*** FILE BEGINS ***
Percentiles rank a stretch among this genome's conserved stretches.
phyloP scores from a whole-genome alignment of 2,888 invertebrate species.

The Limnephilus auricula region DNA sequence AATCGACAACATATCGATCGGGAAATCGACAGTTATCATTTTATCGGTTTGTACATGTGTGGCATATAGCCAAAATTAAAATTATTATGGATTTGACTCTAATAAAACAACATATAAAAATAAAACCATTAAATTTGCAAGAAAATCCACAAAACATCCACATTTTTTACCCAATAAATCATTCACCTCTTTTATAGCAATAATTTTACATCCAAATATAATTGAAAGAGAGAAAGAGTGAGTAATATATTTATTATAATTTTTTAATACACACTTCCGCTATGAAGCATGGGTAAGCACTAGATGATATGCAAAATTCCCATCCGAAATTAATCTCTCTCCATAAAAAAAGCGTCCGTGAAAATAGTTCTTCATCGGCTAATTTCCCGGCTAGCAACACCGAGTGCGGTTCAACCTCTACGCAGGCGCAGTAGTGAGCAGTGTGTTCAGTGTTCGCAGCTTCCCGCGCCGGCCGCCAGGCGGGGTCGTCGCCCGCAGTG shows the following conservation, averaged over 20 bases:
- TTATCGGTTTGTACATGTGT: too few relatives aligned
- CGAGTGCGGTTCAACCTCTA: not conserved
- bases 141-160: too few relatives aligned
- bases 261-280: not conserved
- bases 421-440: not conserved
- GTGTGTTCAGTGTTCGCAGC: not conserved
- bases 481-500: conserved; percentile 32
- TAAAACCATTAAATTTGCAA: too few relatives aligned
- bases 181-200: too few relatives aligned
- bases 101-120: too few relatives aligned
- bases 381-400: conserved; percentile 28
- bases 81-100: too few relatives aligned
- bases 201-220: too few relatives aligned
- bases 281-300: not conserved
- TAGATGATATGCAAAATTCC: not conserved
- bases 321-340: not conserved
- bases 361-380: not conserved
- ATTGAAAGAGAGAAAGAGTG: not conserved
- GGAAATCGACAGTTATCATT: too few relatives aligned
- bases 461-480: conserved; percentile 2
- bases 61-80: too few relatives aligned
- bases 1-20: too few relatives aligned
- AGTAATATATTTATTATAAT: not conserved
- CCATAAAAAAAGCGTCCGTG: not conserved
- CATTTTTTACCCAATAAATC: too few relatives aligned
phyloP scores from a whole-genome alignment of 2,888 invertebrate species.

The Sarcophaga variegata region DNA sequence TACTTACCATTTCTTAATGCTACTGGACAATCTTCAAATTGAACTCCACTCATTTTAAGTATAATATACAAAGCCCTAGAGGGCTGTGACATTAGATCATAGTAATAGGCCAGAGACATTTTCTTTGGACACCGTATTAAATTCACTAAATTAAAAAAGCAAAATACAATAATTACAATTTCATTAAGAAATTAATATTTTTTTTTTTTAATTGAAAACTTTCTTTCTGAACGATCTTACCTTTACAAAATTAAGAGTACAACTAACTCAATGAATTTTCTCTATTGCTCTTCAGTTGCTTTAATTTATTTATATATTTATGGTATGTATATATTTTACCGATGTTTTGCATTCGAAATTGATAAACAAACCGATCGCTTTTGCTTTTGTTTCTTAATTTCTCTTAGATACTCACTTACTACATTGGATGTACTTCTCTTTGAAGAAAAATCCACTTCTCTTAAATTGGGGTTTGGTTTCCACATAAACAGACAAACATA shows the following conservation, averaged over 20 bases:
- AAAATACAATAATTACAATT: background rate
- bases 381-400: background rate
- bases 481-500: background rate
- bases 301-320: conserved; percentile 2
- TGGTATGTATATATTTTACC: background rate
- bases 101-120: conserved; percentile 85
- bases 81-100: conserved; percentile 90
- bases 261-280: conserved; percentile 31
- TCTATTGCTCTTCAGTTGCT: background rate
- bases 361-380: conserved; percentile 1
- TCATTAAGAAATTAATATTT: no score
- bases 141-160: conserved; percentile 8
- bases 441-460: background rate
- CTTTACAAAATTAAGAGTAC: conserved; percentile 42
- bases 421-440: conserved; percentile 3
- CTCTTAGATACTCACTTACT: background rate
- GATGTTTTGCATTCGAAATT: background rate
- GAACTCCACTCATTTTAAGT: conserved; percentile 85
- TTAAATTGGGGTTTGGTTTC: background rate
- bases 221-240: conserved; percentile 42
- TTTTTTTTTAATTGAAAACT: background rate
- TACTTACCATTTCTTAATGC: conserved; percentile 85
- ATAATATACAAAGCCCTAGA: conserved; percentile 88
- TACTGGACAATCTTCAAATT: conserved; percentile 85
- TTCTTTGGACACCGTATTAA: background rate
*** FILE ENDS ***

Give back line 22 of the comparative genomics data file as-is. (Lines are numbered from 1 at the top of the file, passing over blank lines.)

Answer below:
- GGAAATCGACAGTTATCATT: too few relatives aligned